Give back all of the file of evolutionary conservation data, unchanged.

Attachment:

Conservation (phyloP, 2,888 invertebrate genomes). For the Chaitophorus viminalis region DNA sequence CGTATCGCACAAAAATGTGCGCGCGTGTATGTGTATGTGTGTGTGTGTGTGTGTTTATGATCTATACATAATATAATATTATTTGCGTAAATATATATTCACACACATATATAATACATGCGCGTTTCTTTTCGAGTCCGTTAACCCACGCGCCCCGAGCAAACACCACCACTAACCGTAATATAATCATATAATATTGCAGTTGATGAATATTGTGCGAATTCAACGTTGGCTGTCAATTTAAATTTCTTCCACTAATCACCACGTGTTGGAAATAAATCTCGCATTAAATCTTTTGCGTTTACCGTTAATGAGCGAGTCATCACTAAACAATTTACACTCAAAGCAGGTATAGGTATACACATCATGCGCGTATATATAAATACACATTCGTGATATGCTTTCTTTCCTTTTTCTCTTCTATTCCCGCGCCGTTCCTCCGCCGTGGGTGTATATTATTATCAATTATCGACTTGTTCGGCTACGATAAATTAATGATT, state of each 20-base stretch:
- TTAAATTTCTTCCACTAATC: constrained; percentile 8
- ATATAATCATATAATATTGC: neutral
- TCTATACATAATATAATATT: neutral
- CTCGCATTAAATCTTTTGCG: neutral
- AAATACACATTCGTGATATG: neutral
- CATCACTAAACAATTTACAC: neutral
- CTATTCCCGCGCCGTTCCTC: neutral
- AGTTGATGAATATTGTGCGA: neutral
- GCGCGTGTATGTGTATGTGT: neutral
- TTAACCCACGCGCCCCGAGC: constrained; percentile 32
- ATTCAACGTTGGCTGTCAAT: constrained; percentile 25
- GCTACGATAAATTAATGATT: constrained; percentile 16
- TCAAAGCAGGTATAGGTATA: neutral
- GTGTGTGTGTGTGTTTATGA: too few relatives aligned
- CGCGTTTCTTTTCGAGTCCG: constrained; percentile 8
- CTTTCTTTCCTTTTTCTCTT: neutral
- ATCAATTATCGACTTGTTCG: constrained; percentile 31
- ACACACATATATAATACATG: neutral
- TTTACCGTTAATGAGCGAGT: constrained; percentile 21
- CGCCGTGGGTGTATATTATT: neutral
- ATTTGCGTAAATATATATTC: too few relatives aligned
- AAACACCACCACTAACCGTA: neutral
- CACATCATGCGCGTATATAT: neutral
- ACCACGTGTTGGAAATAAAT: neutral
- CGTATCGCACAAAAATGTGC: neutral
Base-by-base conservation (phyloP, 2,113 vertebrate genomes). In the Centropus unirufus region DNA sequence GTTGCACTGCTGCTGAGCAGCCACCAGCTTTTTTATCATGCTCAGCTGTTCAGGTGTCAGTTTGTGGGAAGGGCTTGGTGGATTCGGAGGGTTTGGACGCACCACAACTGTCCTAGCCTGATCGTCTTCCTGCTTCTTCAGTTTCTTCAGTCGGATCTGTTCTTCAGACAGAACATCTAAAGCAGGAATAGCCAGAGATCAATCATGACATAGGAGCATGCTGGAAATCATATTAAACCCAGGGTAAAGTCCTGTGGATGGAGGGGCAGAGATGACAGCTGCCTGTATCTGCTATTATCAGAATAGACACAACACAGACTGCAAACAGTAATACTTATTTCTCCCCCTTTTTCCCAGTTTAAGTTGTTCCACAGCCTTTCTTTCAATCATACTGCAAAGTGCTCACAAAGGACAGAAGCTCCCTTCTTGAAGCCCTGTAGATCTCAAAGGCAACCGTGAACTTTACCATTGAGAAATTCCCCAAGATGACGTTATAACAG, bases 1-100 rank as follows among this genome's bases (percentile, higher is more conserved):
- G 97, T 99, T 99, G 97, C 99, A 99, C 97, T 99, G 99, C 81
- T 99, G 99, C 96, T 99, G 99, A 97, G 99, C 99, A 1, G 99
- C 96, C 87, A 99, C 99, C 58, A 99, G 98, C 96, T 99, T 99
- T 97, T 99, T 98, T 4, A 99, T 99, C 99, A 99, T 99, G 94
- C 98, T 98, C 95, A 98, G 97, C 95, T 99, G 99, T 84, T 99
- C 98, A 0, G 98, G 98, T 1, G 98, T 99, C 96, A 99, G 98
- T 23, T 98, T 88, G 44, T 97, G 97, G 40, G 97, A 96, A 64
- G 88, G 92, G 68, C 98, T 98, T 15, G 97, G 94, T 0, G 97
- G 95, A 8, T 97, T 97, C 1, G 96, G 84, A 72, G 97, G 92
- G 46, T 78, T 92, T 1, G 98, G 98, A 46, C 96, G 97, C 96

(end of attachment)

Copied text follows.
Conservation (phyloP, 2,888 invertebrate genomes). For the Chaitophorus viminalis region DNA sequence CGTATCGCACAAAAATGTGCGCGCGTGTATGTGTATGTGTGTGTGTGTGTGTGTTTATGATCTATACATAATATAATATTATTTGCGTAAATATATATTCACACACATATATAATACATGCGCGTTTCTTTTCGAGTCCGTTAACCCACGCGCCCCGAGCAAACACCACCACTAACCGTAATATAATCATATAATATTGCAGTTGATGAATATTGTGCGAATTCAACGTTGGCTGTCAATTTAAATTTCTTCCACTAATCACCACGTGTTGGAAATAAATCTCGCATTAAATCTTTTGCGTTTACCGTTAATGAGCGAGTCATCACTAAACAATTTACACTCAAAGCAGGTATAGGTATACACATCATGCGCGTATATATAAATACACATTCGTGATATGCTTTCTTTCCTTTTTCTCTTCTATTCCCGCGCCGTTCCTCCGCCGTGGGTGTATATTATTATCAATTATCGACTTGTTCGGCTACGATAAATTAATGATT, state of each 20-base stretch:
- TTAAATTTCTTCCACTAATC: constrained; percentile 8
- ATATAATCATATAATATTGC: neutral
- TCTATACATAATATAATATT: neutral
- CTCGCATTAAATCTTTTGCG: neutral
- AAATACACATTCGTGATATG: neutral
- CATCACTAAACAATTTACAC: neutral
- CTATTCCCGCGCCGTTCCTC: neutral
- AGTTGATGAATATTGTGCGA: neutral
- GCGCGTGTATGTGTATGTGT: neutral
- TTAACCCACGCGCCCCGAGC: constrained; percentile 32
- ATTCAACGTTGGCTGTCAAT: constrained; percentile 25
- GCTACGATAAATTAATGATT: constrained; percentile 16
- TCAAAGCAGGTATAGGTATA: neutral
- GTGTGTGTGTGTGTTTATGA: too few relatives aligned
- CGCGTTTCTTTTCGAGTCCG: constrained; percentile 8
- CTTTCTTTCCTTTTTCTCTT: neutral
- ATCAATTATCGACTTGTTCG: constrained; percentile 31
- ACACACATATATAATACATG: neutral
- TTTACCGTTAATGAGCGAGT: constrained; percentile 21
- CGCCGTGGGTGTATATTATT: neutral
- ATTTGCGTAAATATATATTC: too few relatives aligned
- AAACACCACCACTAACCGTA: neutral
- CACATCATGCGCGTATATAT: neutral
- ACCACGTGTTGGAAATAAAT: neutral
- CGTATCGCACAAAAATGTGC: neutral
Base-by-base conservation (phyloP, 2,113 vertebrate genomes). In the Centropus unirufus region DNA sequence GTTGCACTGCTGCTGAGCAGCCACCAGCTTTTTTATCATGCTCAGCTGTTCAGGTGTCAGTTTGTGGGAAGGGCTTGGTGGATTCGGAGGGTTTGGACGCACCACAACTGTCCTAGCCTGATCGTCTTCCTGCTTCTTCAGTTTCTTCAGTCGGATCTGTTCTTCAGACAGAACATCTAAAGCAGGAATAGCCAGAGATCAATCATGACATAGGAGCATGCTGGAAATCATATTAAACCCAGGGTAAAGTCCTGTGGATGGAGGGGCAGAGATGACAGCTGCCTGTATCTGCTATTATCAGAATAGACACAACACAGACTGCAAACAGTAATACTTATTTCTCCCCCTTTTTCCCAGTTTAAGTTGTTCCACAGCCTTTCTTTCAATCATACTGCAAAGTGCTCACAAAGGACAGAAGCTCCCTTCTTGAAGCCCTGTAGATCTCAAAGGCAACCGTGAACTTTACCATTGAGAAATTCCCCAAGATGACGTTATAACAG, bases 1-100 rank as follows among this genome's bases (percentile, higher is more conserved):
- G 97, T 99, T 99, G 97, C 99, A 99, C 97, T 99, G 99, C 81
- T 99, G 99, C 96, T 99, G 99, A 97, G 99, C 99, A 1, G 99
- C 96, C 87, A 99, C 99, C 58, A 99, G 98, C 96, T 99, T 99
- T 97, T 99, T 98, T 4, A 99, T 99, C 99, A 99, T 99, G 94
- C 98, T 98, C 95, A 98, G 97, C 95, T 99, G 99, T 84, T 99
- C 98, A 0, G 98, G 98, T 1, G 98, T 99, C 96, A 99, G 98
- T 23, T 98, T 88, G 44, T 97, G 97, G 40, G 97, A 96, A 64
- G 88, G 92, G 68, C 98, T 98, T 15, G 97, G 94, T 0, G 97
- G 95, A 8, T 97, T 97, C 1, G 96, G 84, A 72, G 97, G 92
- G 46, T 78, T 92, T 1, G 98, G 98, A 46, C 96, G 97, C 96